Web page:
Palladio at Work: new exhibition at the Canadian Centre for Architecture

The Canadian Centre for Architecture (CCA) presents Palladio at Work, curated by Guido Beltramini with the collaboration of Charles Hind. On view in the museum’s Octagonal Gallery from March 3 until May 22, 2011, the focused examination of 15 drawings by the late Italian Renaissance master Andrea Palladio (1508-1580), from the collections of the Royal Institute of British Architects, also includes his influential book I Quattro Libri dell’Architettura (1570) and other material from the CCA Collection. Guido Beltramini addresses contemporary questions and gives new insight on Palladio’s working method through extensive annotations in the form of diverse reference materials, images and texts.

For Palladio, who was introduced to draftsmanship as a stonecutter at the age of 13, drawing played a central role: it was his tool for acquiring knowledge, for measuring and for constructing, as well as his way to earn a living. Palladio at Work invites an investigation of his drawings not simply for their aesthetic beauty, but as a way to better understand this influential architect’s working process. By analyzing how Palladio constructed different types of drawings for different purposes – such as personal inspiration, persuading clients, or publishing – the exhibition brings visitors closer to his visionary thinking. The fact that just three of the 16 projects on view in the exhibition were built only emphasizes the important role paper plays in preserving and understanding Palladio’s work and legacy.

CCA Executive Director and Chief Curator Mirko Zardini states, “At the CCA we are always concerned with the working process, and our collection is focused on preserving archives that encourage scholarship and better understanding of architects’ thinking and methods. In line with this mandate, this exhibition offers our visitors an exciting new context for Palladio’s historical material, with a character not unlike that of a university seminar.” The exhibition distinguishes itself from others on the architect by investigating a concentrated body of his work from a contemporary perspective.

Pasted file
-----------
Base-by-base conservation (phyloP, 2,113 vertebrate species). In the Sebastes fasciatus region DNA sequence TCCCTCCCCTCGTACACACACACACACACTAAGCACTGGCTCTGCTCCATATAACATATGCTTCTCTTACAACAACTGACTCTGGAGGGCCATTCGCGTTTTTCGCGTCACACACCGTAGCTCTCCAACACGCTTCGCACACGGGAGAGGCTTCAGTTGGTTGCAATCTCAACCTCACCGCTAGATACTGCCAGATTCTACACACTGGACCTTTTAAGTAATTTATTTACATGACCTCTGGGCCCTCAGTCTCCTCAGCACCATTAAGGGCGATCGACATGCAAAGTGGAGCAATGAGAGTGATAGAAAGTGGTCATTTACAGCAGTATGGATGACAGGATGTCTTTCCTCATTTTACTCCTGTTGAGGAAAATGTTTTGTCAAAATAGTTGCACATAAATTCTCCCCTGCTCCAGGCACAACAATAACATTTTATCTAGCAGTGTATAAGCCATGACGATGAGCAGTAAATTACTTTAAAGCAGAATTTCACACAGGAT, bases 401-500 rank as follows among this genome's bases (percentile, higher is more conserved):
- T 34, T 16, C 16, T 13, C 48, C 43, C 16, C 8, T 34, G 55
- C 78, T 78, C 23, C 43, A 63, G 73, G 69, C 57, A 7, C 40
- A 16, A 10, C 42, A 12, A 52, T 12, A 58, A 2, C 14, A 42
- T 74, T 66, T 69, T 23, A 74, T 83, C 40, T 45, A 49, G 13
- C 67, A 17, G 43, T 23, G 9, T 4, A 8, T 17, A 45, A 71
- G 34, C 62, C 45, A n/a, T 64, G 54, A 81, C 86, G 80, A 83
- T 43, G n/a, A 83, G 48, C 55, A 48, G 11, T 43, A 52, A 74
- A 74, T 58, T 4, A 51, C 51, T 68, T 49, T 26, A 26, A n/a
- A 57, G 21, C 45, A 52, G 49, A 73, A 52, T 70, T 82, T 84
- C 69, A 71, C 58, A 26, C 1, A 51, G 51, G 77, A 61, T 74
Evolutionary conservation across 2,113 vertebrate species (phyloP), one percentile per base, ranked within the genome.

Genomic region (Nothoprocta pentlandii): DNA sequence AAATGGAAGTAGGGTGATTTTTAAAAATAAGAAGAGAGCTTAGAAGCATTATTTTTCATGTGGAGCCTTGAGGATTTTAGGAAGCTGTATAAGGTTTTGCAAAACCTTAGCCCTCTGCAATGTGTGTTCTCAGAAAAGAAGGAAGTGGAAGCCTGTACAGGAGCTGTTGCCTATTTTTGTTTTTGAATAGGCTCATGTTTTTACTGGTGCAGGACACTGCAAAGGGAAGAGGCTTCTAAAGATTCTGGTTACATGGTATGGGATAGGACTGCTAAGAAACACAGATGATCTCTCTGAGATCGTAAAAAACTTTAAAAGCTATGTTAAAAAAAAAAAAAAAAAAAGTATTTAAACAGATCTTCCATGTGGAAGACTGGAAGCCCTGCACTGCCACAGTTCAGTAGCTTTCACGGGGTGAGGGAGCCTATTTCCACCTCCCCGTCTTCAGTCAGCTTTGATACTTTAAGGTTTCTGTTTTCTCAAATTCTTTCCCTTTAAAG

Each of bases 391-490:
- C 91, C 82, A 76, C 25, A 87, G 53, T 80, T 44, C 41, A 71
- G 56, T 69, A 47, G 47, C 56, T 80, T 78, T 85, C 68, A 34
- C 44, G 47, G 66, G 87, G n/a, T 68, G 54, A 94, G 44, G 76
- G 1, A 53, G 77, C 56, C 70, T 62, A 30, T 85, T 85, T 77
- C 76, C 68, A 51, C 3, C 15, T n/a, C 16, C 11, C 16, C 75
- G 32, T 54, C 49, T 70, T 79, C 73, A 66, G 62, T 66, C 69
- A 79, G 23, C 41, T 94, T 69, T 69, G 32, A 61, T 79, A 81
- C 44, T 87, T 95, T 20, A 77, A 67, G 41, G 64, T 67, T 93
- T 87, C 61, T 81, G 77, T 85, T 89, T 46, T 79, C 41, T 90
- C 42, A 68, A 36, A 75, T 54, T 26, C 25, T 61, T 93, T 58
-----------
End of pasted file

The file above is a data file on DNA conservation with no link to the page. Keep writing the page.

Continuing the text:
“The drawings selected for this exhibition create an itinerary that enables us to see Palladio at work, as if we were looking over his shoulder. We will try to witness how his ideas arise when he sets himself before a blank paper, thereby understanding his sources of inspiration, and how he shapes them for his own needs,” said Guido Beltramini.

Born in Padua, Italy in 1508, Andrea Palladio lived and worked in the city of Vicenza from the age of sixteen. He was a trained stonemason and began designing villas for the wealthy patrons of Vicenza in the 1540s. The influence of ancient architecture and the writing of Vitruvius can be seen early on in Palladio’s use of huge vaults and loggia façades of a scale uncommon in private homes of the period. Between 1542 and 1550 Palladio was also involved with the design of three major city palaces in Vicenza. Alongside the villas and palazzi in and surrounding Vicenza, Palladio built churches in Venice. His recognition as one of the most influential figures in Western architecture was bolstered by his architectural treatise I Quattro Libri dell’Architettura, featuring many of his own designs. Palladio’s drawings encompass a range of techniques and styles that trace the key stages in his work: making detailed records of ancient ruins, creating personal drafts to capture his raw ideas, refining and perfecting those ideas for his own reference, communicating with clients or patrons, and finally translating his ideas for a larger audience through illustrated books.

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